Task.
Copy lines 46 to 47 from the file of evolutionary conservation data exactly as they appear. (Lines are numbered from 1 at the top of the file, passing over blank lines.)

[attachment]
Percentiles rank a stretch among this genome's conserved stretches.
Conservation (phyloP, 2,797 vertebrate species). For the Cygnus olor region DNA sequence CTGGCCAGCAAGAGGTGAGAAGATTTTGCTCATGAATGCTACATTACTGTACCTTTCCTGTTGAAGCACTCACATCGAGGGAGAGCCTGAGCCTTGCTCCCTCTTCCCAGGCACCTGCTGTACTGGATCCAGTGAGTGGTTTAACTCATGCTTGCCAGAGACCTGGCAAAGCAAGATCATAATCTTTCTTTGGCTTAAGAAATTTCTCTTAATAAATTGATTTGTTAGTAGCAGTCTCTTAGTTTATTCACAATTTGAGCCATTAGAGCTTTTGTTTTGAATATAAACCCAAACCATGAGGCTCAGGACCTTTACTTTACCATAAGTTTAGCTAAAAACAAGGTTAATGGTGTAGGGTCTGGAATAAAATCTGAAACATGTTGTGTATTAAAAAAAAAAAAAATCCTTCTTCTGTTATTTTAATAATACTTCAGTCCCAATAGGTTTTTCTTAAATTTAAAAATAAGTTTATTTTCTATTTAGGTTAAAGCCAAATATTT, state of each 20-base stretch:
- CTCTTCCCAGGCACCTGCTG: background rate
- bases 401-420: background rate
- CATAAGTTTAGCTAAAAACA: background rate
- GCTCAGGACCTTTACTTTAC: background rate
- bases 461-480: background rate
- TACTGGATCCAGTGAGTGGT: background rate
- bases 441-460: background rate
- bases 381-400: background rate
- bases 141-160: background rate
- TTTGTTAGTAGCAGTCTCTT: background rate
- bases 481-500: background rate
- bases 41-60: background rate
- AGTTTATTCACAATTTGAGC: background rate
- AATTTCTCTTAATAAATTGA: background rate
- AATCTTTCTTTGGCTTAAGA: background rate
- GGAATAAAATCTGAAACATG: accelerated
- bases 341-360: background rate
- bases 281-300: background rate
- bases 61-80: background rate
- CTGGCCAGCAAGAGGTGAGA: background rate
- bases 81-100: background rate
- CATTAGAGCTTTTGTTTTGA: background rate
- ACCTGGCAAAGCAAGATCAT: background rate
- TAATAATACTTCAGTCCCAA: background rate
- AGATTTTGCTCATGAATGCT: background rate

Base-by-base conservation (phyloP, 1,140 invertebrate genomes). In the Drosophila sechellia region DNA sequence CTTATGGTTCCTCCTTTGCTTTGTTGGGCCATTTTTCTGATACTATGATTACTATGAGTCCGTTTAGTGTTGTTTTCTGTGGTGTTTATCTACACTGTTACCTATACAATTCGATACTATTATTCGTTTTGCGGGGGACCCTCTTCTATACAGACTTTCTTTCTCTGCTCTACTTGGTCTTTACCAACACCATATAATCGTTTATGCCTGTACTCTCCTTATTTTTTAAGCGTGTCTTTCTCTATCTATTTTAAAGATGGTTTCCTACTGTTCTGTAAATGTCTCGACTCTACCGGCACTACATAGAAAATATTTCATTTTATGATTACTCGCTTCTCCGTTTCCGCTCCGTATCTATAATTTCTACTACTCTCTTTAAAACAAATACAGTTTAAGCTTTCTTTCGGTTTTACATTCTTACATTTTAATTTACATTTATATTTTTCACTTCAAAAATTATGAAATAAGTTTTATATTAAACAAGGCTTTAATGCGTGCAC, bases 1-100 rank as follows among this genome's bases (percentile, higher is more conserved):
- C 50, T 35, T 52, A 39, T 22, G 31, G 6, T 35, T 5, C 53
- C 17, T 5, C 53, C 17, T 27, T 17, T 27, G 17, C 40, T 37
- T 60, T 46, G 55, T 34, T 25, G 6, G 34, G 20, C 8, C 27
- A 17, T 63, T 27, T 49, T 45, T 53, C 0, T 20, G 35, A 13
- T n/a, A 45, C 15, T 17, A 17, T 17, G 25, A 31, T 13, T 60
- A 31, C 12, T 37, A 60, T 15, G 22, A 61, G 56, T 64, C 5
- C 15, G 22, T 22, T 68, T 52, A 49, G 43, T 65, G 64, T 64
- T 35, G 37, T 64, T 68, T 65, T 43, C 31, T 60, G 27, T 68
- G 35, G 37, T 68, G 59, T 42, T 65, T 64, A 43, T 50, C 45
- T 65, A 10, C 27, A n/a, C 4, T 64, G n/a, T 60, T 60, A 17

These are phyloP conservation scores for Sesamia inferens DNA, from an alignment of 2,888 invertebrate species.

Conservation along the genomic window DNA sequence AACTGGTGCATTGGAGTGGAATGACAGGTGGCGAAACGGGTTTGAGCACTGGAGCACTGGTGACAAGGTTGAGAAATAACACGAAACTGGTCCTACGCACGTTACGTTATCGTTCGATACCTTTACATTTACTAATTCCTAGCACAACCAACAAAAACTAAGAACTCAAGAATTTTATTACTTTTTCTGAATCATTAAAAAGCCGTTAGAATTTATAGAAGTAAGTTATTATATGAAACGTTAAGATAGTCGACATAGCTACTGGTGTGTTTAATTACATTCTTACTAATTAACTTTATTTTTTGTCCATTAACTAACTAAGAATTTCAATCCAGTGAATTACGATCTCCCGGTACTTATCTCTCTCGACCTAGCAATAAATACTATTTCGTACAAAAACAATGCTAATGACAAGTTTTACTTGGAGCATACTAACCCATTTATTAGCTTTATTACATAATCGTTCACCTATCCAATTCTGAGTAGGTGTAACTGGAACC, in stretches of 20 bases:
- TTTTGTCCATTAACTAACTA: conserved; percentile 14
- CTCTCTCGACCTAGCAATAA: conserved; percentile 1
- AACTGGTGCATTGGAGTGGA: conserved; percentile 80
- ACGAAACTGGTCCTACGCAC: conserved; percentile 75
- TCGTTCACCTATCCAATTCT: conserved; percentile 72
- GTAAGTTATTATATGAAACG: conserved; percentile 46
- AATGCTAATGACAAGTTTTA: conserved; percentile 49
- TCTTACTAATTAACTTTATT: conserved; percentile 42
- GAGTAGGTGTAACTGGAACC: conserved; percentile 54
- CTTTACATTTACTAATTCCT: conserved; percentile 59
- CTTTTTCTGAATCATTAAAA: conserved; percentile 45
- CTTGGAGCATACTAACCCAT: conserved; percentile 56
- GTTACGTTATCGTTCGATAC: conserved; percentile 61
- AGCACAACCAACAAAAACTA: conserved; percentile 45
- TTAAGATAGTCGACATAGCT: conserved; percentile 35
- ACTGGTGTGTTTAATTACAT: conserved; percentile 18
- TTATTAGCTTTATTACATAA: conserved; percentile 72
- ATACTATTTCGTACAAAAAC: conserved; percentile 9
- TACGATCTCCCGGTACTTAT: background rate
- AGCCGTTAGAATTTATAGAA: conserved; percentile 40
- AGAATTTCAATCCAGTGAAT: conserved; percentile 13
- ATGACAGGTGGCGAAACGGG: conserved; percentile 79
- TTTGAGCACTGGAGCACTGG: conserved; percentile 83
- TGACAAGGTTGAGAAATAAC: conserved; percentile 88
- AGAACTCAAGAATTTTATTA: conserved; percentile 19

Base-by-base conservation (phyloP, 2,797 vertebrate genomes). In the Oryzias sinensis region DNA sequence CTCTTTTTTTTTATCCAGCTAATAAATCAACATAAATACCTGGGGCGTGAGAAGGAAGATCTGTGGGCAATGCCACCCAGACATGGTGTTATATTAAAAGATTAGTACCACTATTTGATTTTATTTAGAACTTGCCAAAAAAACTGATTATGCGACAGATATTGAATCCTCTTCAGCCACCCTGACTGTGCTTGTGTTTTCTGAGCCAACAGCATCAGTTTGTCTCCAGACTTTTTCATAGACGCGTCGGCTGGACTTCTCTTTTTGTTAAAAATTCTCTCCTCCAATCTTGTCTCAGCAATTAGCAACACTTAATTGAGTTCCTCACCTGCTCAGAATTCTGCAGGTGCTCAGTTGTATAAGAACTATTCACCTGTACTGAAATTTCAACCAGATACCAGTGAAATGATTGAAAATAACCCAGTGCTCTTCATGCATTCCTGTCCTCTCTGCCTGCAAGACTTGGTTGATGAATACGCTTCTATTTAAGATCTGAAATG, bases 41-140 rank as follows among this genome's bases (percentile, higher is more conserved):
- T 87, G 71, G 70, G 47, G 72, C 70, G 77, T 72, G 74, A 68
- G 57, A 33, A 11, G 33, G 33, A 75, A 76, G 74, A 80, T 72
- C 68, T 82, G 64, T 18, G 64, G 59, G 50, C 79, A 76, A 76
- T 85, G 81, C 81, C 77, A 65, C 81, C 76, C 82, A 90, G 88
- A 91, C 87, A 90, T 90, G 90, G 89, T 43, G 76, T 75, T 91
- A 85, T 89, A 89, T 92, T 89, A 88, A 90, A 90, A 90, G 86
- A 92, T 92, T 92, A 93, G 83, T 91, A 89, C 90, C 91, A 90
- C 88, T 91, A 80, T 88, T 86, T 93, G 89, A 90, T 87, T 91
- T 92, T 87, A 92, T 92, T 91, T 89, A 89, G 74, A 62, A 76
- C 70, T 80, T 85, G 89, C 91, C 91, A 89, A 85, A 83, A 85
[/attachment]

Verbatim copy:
- GTAAGTTATTATATGAAACG: conserved; percentile 46
- AATGCTAATGACAAGTTTTA: conserved; percentile 49